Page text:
The numbers say the Great Recession ended way back in June 2009. Somebody needs to tell the economy that. Growth isn’t accelerating as it normally would during a recovery. The U.S. economy in 2012 is expected to grow a scant 2 percent (unchanged from 2011). While 2 percent may keep us from dipping back into recession, it won’t make much of a dent in unemployment. It follows, of course, that with more people out of work, fewer people will be buying, and thus the retail sector will decline.
Consumer spending, which accounts for about 70 percent of GDP, has been positive but shows no signs of driving a sustainable recovery. The economy will remain vulnerable to possible shocks, such as war, terrorism, oil price hikes, or natural disaster. Any one of these could tip the U.S. into recession.Retail sales are expected to grow about 10 percent in 2012, a slightly optimistic uptick from the 8 percent expected in 2011. One unpredictable factor that might lower 2012 sales is the sovereign debt crisis in Europe, which could keep markets volatile and consumers concerned about the future. Still, a reliable disconnect between consumer confidence and actual spending bodes well for retailers. Sales began to climb in October 2011, due in large part to a 3.7 percent jump in electronics sales (the largest monthly increase in two years) even as confidence fell to its lowest level since 2009.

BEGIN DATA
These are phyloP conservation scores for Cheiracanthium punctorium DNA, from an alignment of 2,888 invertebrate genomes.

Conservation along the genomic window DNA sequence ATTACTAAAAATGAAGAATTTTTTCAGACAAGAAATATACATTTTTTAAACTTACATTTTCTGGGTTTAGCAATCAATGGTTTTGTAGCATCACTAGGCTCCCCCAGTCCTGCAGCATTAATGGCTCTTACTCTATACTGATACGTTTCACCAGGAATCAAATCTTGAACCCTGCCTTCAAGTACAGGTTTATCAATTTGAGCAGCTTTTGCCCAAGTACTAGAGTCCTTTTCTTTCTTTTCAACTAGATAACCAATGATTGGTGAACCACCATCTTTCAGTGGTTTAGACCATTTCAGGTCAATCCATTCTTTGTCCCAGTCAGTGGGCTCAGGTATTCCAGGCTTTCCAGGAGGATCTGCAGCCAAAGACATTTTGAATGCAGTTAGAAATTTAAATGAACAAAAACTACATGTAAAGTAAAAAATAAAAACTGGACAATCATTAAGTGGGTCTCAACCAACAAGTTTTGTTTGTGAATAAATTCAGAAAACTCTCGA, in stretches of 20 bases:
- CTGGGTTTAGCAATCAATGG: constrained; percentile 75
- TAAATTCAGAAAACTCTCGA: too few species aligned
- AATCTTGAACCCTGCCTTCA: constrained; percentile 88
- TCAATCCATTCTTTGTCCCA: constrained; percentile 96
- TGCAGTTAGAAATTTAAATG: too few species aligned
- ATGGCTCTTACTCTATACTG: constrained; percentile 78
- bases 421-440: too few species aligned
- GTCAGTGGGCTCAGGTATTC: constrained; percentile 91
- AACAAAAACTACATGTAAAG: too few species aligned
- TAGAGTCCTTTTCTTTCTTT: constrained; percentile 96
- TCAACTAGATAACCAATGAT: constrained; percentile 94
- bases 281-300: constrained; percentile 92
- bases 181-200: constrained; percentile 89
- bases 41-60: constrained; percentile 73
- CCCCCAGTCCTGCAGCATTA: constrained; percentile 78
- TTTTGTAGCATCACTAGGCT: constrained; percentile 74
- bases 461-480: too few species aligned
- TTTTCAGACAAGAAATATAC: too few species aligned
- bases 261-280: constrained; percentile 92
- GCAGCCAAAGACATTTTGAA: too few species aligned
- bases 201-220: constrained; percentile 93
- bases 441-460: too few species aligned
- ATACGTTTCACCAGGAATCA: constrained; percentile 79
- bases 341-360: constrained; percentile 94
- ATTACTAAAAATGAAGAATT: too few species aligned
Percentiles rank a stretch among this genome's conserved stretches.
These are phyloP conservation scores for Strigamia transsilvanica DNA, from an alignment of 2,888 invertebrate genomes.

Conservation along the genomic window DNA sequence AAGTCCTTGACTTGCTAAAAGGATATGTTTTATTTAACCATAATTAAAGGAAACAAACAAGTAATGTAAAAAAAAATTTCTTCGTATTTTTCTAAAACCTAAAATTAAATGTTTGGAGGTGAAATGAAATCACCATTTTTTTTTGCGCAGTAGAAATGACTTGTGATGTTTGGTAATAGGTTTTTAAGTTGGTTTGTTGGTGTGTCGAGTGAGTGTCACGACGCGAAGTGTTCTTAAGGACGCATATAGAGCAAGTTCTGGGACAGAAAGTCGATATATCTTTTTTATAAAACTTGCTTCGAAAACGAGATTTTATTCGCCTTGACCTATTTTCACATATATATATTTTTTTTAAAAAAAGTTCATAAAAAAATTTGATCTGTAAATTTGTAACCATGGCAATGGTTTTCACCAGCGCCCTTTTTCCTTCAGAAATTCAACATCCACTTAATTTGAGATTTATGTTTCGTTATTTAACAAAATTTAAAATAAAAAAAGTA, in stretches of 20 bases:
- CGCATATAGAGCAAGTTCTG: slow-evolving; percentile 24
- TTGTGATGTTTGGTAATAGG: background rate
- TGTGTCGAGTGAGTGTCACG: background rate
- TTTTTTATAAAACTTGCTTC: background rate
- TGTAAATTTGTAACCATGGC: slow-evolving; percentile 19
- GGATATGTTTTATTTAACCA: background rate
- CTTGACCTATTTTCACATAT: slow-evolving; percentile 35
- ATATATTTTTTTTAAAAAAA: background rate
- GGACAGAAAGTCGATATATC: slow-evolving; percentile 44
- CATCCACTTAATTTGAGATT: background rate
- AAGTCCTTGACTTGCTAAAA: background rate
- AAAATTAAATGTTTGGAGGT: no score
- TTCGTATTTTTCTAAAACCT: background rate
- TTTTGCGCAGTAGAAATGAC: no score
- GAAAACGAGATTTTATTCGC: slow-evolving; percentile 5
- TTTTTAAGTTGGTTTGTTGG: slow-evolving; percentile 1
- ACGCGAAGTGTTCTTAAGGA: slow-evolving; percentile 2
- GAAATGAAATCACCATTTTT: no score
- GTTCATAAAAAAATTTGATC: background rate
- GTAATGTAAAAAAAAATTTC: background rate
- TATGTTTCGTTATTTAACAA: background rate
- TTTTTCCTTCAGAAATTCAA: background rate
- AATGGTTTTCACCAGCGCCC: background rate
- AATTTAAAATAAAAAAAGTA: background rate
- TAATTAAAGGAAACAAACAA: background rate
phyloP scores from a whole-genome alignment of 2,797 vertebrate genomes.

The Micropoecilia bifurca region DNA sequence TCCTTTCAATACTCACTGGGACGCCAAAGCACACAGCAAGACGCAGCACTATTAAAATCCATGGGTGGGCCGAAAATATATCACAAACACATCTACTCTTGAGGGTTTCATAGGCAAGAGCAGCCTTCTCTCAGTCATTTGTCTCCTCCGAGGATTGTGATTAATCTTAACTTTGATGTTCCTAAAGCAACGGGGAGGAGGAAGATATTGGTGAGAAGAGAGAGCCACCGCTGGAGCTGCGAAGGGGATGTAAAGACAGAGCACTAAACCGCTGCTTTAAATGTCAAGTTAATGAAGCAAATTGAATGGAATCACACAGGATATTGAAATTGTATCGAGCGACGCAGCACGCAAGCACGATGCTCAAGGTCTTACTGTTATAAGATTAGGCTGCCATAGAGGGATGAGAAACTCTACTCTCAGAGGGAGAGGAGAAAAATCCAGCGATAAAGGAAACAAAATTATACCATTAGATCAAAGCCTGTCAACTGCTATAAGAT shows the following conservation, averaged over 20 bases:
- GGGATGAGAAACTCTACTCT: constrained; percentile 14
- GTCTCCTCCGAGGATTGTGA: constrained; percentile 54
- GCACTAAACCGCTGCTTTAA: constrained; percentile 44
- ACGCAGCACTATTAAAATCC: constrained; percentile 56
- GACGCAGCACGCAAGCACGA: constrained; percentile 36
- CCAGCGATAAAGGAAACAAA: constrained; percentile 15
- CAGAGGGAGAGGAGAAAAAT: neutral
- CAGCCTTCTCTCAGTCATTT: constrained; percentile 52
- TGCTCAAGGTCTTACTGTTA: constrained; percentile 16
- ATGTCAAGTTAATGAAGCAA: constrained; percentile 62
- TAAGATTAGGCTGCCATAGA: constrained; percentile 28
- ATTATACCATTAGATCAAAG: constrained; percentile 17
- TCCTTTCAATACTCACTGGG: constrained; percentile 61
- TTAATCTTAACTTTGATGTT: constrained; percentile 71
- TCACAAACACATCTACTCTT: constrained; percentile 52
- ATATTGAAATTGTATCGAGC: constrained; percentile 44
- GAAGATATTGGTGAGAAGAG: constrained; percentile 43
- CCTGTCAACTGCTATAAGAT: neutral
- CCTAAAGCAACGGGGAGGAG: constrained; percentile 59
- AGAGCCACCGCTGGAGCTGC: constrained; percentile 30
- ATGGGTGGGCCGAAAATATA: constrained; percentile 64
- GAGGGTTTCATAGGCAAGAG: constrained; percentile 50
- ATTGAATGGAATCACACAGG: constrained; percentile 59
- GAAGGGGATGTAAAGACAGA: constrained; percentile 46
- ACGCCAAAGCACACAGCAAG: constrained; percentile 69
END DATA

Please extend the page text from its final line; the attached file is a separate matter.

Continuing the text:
If the euro crisis spins out of control, fear of a new credit crunch may deter spending by business owners. Another factor that could lower next year’s forecast is slower-than-expected growth of personal income, which hasn’t been keeping up with the rise in retail sales. If lower wages and high unemployment persist during the second half of the year, expect retail sales growth to slow even further.